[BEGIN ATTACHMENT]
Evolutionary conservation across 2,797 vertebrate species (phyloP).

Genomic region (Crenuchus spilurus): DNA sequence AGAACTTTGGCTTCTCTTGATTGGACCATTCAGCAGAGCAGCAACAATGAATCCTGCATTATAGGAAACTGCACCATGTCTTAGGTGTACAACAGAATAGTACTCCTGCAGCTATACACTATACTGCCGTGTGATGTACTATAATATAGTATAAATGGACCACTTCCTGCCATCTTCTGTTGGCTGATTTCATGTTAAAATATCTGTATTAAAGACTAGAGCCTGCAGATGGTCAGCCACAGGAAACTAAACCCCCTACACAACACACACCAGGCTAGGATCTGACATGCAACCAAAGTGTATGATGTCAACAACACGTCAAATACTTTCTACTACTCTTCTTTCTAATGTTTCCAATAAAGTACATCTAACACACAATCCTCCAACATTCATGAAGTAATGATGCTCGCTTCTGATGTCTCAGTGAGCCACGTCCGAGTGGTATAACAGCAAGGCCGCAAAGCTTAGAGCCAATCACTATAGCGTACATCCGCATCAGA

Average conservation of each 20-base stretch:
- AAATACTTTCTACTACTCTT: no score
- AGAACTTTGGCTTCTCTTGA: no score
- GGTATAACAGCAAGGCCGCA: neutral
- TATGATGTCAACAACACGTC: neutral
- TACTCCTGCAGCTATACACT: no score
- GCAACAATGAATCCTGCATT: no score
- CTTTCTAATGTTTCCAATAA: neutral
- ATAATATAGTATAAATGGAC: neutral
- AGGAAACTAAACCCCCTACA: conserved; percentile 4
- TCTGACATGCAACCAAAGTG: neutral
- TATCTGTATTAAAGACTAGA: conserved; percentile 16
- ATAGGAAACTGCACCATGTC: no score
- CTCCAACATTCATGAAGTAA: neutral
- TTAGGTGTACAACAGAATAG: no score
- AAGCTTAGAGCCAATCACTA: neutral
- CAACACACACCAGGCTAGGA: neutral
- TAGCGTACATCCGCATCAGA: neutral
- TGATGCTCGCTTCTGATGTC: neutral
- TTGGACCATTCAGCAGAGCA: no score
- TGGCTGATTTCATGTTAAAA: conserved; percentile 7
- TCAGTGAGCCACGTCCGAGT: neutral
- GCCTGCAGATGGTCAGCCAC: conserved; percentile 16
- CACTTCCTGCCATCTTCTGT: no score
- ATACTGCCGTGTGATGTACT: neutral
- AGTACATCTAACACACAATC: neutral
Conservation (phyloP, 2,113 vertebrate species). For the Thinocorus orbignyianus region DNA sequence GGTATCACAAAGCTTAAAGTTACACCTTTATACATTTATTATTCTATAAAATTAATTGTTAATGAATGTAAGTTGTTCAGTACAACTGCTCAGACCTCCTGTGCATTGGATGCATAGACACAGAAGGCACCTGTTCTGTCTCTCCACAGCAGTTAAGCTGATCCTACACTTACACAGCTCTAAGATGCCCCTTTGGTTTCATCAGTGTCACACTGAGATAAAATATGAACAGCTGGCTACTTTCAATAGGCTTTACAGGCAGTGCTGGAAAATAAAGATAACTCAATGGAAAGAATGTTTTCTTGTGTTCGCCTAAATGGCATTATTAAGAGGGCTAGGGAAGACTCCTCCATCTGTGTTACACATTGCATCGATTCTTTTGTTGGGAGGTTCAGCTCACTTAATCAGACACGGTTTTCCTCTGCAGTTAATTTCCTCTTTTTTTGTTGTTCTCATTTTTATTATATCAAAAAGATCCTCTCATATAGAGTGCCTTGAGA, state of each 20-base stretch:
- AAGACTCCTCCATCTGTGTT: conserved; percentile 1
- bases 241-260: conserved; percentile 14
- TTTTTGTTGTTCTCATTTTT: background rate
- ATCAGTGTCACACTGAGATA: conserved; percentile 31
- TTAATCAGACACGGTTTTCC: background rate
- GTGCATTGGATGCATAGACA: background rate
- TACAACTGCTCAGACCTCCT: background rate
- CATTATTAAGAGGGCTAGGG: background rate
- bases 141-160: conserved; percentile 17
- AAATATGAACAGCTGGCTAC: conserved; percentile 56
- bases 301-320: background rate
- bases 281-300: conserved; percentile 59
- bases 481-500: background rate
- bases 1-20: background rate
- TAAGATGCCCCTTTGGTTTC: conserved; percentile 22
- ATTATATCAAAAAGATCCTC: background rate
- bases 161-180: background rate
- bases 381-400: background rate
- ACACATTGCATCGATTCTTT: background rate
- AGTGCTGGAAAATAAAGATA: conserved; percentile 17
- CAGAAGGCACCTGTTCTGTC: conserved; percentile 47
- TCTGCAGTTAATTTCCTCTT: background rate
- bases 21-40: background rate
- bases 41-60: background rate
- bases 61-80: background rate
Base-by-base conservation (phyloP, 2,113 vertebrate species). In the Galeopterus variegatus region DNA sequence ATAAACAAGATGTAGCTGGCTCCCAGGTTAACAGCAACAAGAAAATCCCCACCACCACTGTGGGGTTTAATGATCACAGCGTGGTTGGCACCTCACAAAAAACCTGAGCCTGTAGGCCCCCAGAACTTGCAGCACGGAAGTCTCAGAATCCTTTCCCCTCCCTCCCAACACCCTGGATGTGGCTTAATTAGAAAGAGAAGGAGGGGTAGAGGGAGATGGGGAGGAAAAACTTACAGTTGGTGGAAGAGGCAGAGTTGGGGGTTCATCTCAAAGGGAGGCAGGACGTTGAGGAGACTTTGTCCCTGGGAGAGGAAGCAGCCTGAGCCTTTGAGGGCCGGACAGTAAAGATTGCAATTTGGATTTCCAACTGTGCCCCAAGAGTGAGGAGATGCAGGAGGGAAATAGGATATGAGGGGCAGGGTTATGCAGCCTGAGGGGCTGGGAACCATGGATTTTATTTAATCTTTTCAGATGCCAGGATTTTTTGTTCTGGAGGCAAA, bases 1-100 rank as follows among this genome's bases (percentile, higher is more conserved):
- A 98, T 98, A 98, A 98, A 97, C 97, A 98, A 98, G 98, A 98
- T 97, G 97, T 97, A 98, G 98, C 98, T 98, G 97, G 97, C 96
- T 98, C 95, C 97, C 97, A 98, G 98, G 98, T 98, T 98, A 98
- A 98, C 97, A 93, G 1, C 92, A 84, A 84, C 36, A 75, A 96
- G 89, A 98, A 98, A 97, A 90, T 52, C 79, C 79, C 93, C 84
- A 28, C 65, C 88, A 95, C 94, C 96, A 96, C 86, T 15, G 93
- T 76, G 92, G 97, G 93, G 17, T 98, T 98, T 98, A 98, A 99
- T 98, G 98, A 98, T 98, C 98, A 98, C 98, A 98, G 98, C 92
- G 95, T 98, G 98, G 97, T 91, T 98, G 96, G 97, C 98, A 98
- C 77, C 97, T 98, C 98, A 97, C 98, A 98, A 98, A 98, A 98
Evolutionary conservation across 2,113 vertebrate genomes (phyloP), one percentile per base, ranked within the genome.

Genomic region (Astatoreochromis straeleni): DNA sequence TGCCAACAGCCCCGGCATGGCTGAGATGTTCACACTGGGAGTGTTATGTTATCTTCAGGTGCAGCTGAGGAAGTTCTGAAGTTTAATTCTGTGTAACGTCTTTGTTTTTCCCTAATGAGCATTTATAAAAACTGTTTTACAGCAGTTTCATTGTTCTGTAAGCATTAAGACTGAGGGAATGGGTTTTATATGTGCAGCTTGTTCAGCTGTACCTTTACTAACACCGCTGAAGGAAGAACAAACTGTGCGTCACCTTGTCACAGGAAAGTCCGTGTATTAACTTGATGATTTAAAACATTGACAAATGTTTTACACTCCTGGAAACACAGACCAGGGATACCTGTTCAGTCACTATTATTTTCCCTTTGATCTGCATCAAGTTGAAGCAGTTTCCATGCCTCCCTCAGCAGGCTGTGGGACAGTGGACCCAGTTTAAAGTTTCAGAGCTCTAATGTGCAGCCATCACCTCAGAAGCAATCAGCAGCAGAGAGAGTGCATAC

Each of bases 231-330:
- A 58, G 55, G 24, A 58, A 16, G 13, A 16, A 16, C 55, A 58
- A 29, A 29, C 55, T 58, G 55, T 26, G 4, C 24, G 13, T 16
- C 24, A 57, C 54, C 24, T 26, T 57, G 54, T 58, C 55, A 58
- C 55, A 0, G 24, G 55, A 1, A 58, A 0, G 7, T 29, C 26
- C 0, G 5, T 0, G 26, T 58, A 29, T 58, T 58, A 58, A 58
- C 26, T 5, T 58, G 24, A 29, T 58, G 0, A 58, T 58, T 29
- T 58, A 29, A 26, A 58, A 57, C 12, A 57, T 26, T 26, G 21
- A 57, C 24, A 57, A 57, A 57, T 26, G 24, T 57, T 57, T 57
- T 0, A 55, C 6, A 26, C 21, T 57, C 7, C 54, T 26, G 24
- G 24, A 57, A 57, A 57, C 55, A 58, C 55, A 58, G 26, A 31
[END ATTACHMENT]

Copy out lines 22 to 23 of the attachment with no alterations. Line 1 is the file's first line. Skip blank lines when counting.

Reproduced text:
- TTGGACCATTCAGCAGAGCA: no score
- TGGCTGATTTCATGTTAAAA: conserved; percentile 7